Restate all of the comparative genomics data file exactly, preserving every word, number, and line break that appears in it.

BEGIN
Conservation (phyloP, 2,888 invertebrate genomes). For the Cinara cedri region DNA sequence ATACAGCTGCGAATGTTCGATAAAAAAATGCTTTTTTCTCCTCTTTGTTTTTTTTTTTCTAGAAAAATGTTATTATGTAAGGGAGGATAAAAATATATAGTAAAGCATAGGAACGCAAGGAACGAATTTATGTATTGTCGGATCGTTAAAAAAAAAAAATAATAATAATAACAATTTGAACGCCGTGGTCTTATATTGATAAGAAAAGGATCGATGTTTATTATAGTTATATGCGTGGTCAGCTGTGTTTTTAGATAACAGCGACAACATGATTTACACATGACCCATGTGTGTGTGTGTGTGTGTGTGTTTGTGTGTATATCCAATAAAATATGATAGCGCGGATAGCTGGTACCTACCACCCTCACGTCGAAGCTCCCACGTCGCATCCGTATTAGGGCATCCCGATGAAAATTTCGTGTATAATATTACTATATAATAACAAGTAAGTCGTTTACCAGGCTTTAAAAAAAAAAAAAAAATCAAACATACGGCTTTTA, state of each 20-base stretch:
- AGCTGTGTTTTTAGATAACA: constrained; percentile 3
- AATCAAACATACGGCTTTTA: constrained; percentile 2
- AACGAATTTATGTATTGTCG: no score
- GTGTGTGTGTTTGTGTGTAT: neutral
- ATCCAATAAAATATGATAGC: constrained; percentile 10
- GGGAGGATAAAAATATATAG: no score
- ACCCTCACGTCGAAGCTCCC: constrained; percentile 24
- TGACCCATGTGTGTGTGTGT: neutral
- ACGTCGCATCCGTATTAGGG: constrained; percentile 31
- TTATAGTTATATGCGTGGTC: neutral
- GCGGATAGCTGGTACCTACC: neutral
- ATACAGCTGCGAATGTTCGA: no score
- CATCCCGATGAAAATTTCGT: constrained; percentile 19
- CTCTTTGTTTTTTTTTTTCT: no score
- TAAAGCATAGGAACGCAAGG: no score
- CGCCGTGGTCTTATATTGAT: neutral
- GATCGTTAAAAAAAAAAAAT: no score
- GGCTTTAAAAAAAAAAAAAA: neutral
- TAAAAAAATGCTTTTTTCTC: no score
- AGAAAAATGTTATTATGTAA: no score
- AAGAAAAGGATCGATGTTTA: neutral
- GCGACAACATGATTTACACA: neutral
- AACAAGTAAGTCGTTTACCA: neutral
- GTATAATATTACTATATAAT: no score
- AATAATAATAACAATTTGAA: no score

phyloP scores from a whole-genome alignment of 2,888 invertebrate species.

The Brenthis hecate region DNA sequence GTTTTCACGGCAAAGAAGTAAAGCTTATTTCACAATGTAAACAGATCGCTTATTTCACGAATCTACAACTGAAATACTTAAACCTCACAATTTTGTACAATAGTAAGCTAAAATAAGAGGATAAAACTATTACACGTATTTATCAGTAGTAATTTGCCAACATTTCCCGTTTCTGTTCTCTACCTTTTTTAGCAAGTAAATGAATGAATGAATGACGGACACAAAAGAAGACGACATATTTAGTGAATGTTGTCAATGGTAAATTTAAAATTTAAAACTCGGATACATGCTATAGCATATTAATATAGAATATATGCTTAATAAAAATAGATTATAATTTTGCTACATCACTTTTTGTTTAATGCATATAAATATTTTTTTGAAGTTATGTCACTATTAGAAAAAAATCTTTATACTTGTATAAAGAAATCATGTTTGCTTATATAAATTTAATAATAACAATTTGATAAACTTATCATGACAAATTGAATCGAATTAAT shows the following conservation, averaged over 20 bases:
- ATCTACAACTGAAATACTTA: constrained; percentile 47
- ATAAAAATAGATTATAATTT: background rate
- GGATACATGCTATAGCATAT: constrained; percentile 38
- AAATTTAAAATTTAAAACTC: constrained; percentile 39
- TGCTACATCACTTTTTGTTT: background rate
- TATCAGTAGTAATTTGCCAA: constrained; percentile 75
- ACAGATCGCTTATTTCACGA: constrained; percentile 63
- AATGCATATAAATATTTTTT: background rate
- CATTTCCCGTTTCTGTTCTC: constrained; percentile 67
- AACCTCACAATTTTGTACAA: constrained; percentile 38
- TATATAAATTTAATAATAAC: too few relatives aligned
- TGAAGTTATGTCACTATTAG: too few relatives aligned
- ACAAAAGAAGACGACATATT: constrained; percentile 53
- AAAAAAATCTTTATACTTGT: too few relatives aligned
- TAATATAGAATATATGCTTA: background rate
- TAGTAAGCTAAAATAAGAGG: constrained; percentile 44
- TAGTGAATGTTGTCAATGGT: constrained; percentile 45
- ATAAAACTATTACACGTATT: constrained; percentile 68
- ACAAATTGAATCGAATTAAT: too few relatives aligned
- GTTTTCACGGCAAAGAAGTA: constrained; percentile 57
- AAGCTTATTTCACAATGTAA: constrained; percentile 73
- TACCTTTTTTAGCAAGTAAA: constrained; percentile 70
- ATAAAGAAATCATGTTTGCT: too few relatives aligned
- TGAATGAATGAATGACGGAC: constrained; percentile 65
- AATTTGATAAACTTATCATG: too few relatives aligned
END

Conservation (phyloP, 2,888 invertebrate genomes). For the Cinara cedri region DNA sequence ATACAGCTGCGAATGTTCGATAAAAAAATGCTTTTTTCTCCTCTTTGTTTTTTTTTTTCTAGAAAAATGTTATTATGTAAGGGAGGATAAAAATATATAGTAAAGCATAGGAACGCAAGGAACGAATTTATGTATTGTCGGATCGTTAAAAAAAAAAAATAATAATAATAACAATTTGAACGCCGTGGTCTTATATTGATAAGAAAAGGATCGATGTTTATTATAGTTATATGCGTGGTCAGCTGTGTTTTTAGATAACAGCGACAACATGATTTACACATGACCCATGTGTGTGTGTGTGTGTGTGTGTTTGTGTGTATATCCAATAAAATATGATAGCGCGGATAGCTGGTACCTACCACCCTCACGTCGAAGCTCCCACGTCGCATCCGTATTAGGGCATCCCGATGAAAATTTCGTGTATAATATTACTATATAATAACAAGTAAGTCGTTTACCAGGCTTTAAAAAAAAAAAAAAAATCAAACATACGGCTTTTA, state of each 20-base stretch:
- AGCTGTGTTTTTAGATAACA: constrained; percentile 3
- AATCAAACATACGGCTTTTA: constrained; percentile 2
- AACGAATTTATGTATTGTCG: no score
- GTGTGTGTGTTTGTGTGTAT: neutral
- ATCCAATAAAATATGATAGC: constrained; percentile 10
- GGGAGGATAAAAATATATAG: no score
- ACCCTCACGTCGAAGCTCCC: constrained; percentile 24
- TGACCCATGTGTGTGTGTGT: neutral
- ACGTCGCATCCGTATTAGGG: constrained; percentile 31
- TTATAGTTATATGCGTGGTC: neutral
- GCGGATAGCTGGTACCTACC: neutral
- ATACAGCTGCGAATGTTCGA: no score
- CATCCCGATGAAAATTTCGT: constrained; percentile 19
- CTCTTTGTTTTTTTTTTTCT: no score
- TAAAGCATAGGAACGCAAGG: no score
- CGCCGTGGTCTTATATTGAT: neutral
- GATCGTTAAAAAAAAAAAAT: no score
- GGCTTTAAAAAAAAAAAAAA: neutral
- TAAAAAAATGCTTTTTTCTC: no score
- AGAAAAATGTTATTATGTAA: no score
- AAGAAAAGGATCGATGTTTA: neutral
- GCGACAACATGATTTACACA: neutral
- AACAAGTAAGTCGTTTACCA: neutral
- GTATAATATTACTATATAAT: no score
- AATAATAATAACAATTTGAA: no score

phyloP scores from a whole-genome alignment of 2,888 invertebrate species.

The Brenthis hecate region DNA sequence GTTTTCACGGCAAAGAAGTAAAGCTTATTTCACAATGTAAACAGATCGCTTATTTCACGAATCTACAACTGAAATACTTAAACCTCACAATTTTGTACAATAGTAAGCTAAAATAAGAGGATAAAACTATTACACGTATTTATCAGTAGTAATTTGCCAACATTTCCCGTTTCTGTTCTCTACCTTTTTTAGCAAGTAAATGAATGAATGAATGACGGACACAAAAGAAGACGACATATTTAGTGAATGTTGTCAATGGTAAATTTAAAATTTAAAACTCGGATACATGCTATAGCATATTAATATAGAATATATGCTTAATAAAAATAGATTATAATTTTGCTACATCACTTTTTGTTTAATGCATATAAATATTTTTTTGAAGTTATGTCACTATTAGAAAAAAATCTTTATACTTGTATAAAGAAATCATGTTTGCTTATATAAATTTAATAATAACAATTTGATAAACTTATCATGACAAATTGAATCGAATTAAT shows the following conservation, averaged over 20 bases:
- ATCTACAACTGAAATACTTA: constrained; percentile 47
- ATAAAAATAGATTATAATTT: background rate
- GGATACATGCTATAGCATAT: constrained; percentile 38
- AAATTTAAAATTTAAAACTC: constrained; percentile 39
- TGCTACATCACTTTTTGTTT: background rate
- TATCAGTAGTAATTTGCCAA: constrained; percentile 75
- ACAGATCGCTTATTTCACGA: constrained; percentile 63
- AATGCATATAAATATTTTTT: background rate
- CATTTCCCGTTTCTGTTCTC: constrained; percentile 67
- AACCTCACAATTTTGTACAA: constrained; percentile 38
- TATATAAATTTAATAATAAC: too few relatives aligned
- TGAAGTTATGTCACTATTAG: too few relatives aligned
- ACAAAAGAAGACGACATATT: constrained; percentile 53
- AAAAAAATCTTTATACTTGT: too few relatives aligned
- TAATATAGAATATATGCTTA: background rate
- TAGTAAGCTAAAATAAGAGG: constrained; percentile 44
- TAGTGAATGTTGTCAATGGT: constrained; percentile 45
- ATAAAACTATTACACGTATT: constrained; percentile 68
- ACAAATTGAATCGAATTAAT: too few relatives aligned
- GTTTTCACGGCAAAGAAGTA: constrained; percentile 57
- AAGCTTATTTCACAATGTAA: constrained; percentile 73
- TACCTTTTTTAGCAAGTAAA: constrained; percentile 70
- ATAAAGAAATCATGTTTGCT: too few relatives aligned
- TGAATGAATGAATGACGGAC: constrained; percentile 65
- AATTTGATAAACTTATCATG: too few relatives aligned